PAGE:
Your Must-Read Money Stories of the Week: Is This the End of the Annual Raise?

Your Must-Read Money Stories of the Week: Is This the End of the Annual Raise?

We’ve scoured the web to bring you our favorite and most useful money-related articles of the week. We read everything, so you don’t have to!

General Electric is embracing an "out with the old, in with the new" mentality, and other big businesses may soon follow suit. The manufacturing giant said this week it was revisiting how the company reviews and rewards its employees—including doing away with a yearly raise in lieu of other work perks. Here's why the benefits shake-up may be a welcome change. GE Considers Scrapping the Annual Raise — Bloomberg

Talk about best laid plans. While college and grad school enrollment soared 24% between 2002 and 2012—thanks to the government's push to finance grants and low-interest loans—new research finds that many students wound up dropping out and now can't or won't repay their debts. Find out what exactly went wrong. College Loan Glut Worries Policy Makers — The Wall Street Journal

On the job hunt? A recent study from CareerBuilder ranked the 10 industries where job growth is expected to skyrocket in the next five years. One interesting find: three out of the 10 sectors reflect the needs of an aging American population. Learn what other industries topped the list. The 10 Fastest-Growing Careers in the Next Five Years — Fortune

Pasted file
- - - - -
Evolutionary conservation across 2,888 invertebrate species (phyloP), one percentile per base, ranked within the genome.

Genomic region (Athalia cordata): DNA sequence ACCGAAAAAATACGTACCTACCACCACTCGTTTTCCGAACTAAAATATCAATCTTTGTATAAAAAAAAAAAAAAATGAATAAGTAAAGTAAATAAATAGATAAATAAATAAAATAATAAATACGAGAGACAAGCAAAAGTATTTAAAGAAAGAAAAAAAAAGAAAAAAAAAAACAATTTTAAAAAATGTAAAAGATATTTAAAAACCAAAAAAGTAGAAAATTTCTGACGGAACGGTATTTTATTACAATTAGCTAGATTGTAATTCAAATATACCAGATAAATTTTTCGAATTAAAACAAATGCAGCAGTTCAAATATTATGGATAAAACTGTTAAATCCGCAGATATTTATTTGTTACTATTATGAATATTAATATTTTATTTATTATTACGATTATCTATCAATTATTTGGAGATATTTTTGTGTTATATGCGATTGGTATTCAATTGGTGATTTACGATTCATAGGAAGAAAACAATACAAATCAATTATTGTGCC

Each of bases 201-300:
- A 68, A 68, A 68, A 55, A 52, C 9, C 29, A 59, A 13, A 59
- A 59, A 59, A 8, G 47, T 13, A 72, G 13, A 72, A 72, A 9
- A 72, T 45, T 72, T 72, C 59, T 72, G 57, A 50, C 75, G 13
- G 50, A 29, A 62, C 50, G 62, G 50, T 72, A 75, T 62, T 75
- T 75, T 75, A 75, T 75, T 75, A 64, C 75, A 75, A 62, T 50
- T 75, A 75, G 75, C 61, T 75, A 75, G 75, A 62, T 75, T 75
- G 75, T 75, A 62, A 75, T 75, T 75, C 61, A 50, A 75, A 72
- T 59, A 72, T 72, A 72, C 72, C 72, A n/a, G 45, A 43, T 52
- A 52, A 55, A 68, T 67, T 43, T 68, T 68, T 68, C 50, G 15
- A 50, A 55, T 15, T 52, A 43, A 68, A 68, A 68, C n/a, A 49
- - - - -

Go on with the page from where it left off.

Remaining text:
"Last Week Tonight" host John Oliver made headlines for buying—and forgiving—$15 million in medical debt. While the segment wasn’t without its share of theatrics, its ultimate goal was to show how easy it is for companies to buy debt and try to collect from consumers—even if those consumers are no longer legally liable. For His Latest Trick, John Oliver Forgives $15 Million in Medical Debt — The New York Times

The rise of the minimum wage continues, with the District of Columbia’s city council the latest to approve raising the wage to $15 an hour by 2020. The bill, which is expected to pass a final vote later this month, is estimated to raise wages for 114,000 workers, or about 14% of the capital’s workforce. However, not everyone is pleased. District of Columbia Approves $15/Hour Minimum Wage — Reuters


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